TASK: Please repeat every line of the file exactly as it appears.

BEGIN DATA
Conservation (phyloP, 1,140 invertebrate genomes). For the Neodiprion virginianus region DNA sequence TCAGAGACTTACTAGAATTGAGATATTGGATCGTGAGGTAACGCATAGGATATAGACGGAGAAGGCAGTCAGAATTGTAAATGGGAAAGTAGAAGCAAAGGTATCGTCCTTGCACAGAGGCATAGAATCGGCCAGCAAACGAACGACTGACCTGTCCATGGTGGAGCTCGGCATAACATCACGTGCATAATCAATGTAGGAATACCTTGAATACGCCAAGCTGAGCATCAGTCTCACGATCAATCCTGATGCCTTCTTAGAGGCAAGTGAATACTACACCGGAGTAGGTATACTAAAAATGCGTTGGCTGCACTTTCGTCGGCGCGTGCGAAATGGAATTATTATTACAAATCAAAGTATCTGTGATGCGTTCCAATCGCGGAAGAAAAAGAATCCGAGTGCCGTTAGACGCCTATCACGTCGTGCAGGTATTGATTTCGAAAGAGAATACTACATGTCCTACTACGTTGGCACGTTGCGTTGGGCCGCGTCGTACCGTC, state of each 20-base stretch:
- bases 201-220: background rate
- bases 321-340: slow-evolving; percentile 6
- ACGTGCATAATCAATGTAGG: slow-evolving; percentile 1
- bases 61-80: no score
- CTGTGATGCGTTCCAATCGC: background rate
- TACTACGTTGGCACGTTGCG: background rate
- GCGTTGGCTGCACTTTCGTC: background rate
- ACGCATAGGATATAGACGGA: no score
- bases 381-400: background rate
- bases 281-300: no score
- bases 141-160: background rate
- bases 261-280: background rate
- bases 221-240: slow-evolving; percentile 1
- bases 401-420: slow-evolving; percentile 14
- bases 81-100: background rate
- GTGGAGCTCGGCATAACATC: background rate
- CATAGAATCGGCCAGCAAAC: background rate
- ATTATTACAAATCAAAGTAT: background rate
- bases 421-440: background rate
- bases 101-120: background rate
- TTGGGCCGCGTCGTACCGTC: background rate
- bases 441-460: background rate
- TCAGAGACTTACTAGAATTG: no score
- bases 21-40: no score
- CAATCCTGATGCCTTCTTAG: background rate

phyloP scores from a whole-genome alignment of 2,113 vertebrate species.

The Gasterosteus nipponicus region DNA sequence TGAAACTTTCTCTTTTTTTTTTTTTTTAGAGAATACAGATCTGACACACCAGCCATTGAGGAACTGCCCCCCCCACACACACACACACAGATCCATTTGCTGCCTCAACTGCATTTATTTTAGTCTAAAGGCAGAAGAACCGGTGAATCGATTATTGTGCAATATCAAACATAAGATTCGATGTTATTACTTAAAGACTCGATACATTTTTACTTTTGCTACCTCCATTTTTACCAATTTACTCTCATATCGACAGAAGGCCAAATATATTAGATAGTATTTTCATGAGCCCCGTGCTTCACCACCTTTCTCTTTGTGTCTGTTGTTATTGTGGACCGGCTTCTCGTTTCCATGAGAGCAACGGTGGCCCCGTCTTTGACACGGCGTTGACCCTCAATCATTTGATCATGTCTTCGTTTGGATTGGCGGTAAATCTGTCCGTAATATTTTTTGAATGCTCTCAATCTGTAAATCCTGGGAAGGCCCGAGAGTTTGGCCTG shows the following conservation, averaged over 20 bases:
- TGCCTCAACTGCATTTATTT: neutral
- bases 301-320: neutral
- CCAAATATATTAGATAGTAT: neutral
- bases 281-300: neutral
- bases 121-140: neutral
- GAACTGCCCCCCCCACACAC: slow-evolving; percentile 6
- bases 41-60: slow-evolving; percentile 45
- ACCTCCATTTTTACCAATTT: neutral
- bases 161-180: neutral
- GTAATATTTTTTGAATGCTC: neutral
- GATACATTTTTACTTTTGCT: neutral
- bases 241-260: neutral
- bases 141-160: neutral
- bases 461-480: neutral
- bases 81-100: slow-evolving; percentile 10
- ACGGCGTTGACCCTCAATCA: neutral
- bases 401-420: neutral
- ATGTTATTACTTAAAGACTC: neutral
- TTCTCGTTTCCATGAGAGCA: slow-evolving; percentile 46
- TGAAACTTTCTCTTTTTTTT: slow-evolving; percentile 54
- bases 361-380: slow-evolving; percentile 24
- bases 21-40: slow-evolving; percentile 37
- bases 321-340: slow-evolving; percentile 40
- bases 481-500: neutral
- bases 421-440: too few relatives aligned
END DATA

Conservation (phyloP, 1,140 invertebrate genomes). For the Neodiprion virginianus region DNA sequence TCAGAGACTTACTAGAATTGAGATATTGGATCGTGAGGTAACGCATAGGATATAGACGGAGAAGGCAGTCAGAATTGTAAATGGGAAAGTAGAAGCAAAGGTATCGTCCTTGCACAGAGGCATAGAATCGGCCAGCAAACGAACGACTGACCTGTCCATGGTGGAGCTCGGCATAACATCACGTGCATAATCAATGTAGGAATACCTTGAATACGCCAAGCTGAGCATCAGTCTCACGATCAATCCTGATGCCTTCTTAGAGGCAAGTGAATACTACACCGGAGTAGGTATACTAAAAATGCGTTGGCTGCACTTTCGTCGGCGCGTGCGAAATGGAATTATTATTACAAATCAAAGTATCTGTGATGCGTTCCAATCGCGGAAGAAAAAGAATCCGAGTGCCGTTAGACGCCTATCACGTCGTGCAGGTATTGATTTCGAAAGAGAATACTACATGTCCTACTACGTTGGCACGTTGCGTTGGGCCGCGTCGTACCGTC, state of each 20-base stretch:
- bases 201-220: background rate
- bases 321-340: slow-evolving; percentile 6
- ACGTGCATAATCAATGTAGG: slow-evolving; percentile 1
- bases 61-80: no score
- CTGTGATGCGTTCCAATCGC: background rate
- TACTACGTTGGCACGTTGCG: background rate
- GCGTTGGCTGCACTTTCGTC: background rate
- ACGCATAGGATATAGACGGA: no score
- bases 381-400: background rate
- bases 281-300: no score
- bases 141-160: background rate
- bases 261-280: background rate
- bases 221-240: slow-evolving; percentile 1
- bases 401-420: slow-evolving; percentile 14
- bases 81-100: background rate
- GTGGAGCTCGGCATAACATC: background rate
- CATAGAATCGGCCAGCAAAC: background rate
- ATTATTACAAATCAAAGTAT: background rate
- bases 421-440: background rate
- bases 101-120: background rate
- TTGGGCCGCGTCGTACCGTC: background rate
- bases 441-460: background rate
- TCAGAGACTTACTAGAATTG: no score
- bases 21-40: no score
- CAATCCTGATGCCTTCTTAG: background rate

phyloP scores from a whole-genome alignment of 2,113 vertebrate species.

The Gasterosteus nipponicus region DNA sequence TGAAACTTTCTCTTTTTTTTTTTTTTTAGAGAATACAGATCTGACACACCAGCCATTGAGGAACTGCCCCCCCCACACACACACACACAGATCCATTTGCTGCCTCAACTGCATTTATTTTAGTCTAAAGGCAGAAGAACCGGTGAATCGATTATTGTGCAATATCAAACATAAGATTCGATGTTATTACTTAAAGACTCGATACATTTTTACTTTTGCTACCTCCATTTTTACCAATTTACTCTCATATCGACAGAAGGCCAAATATATTAGATAGTATTTTCATGAGCCCCGTGCTTCACCACCTTTCTCTTTGTGTCTGTTGTTATTGTGGACCGGCTTCTCGTTTCCATGAGAGCAACGGTGGCCCCGTCTTTGACACGGCGTTGACCCTCAATCATTTGATCATGTCTTCGTTTGGATTGGCGGTAAATCTGTCCGTAATATTTTTTGAATGCTCTCAATCTGTAAATCCTGGGAAGGCCCGAGAGTTTGGCCTG shows the following conservation, averaged over 20 bases:
- TGCCTCAACTGCATTTATTT: neutral
- bases 301-320: neutral
- CCAAATATATTAGATAGTAT: neutral
- bases 281-300: neutral
- bases 121-140: neutral
- GAACTGCCCCCCCCACACAC: slow-evolving; percentile 6
- bases 41-60: slow-evolving; percentile 45
- ACCTCCATTTTTACCAATTT: neutral
- bases 161-180: neutral
- GTAATATTTTTTGAATGCTC: neutral
- GATACATTTTTACTTTTGCT: neutral
- bases 241-260: neutral
- bases 141-160: neutral
- bases 461-480: neutral
- bases 81-100: slow-evolving; percentile 10
- ACGGCGTTGACCCTCAATCA: neutral
- bases 401-420: neutral
- ATGTTATTACTTAAAGACTC: neutral
- TTCTCGTTTCCATGAGAGCA: slow-evolving; percentile 46
- TGAAACTTTCTCTTTTTTTT: slow-evolving; percentile 54
- bases 361-380: slow-evolving; percentile 24
- bases 21-40: slow-evolving; percentile 37
- bases 321-340: slow-evolving; percentile 40
- bases 481-500: neutral
- bases 421-440: too few relatives aligned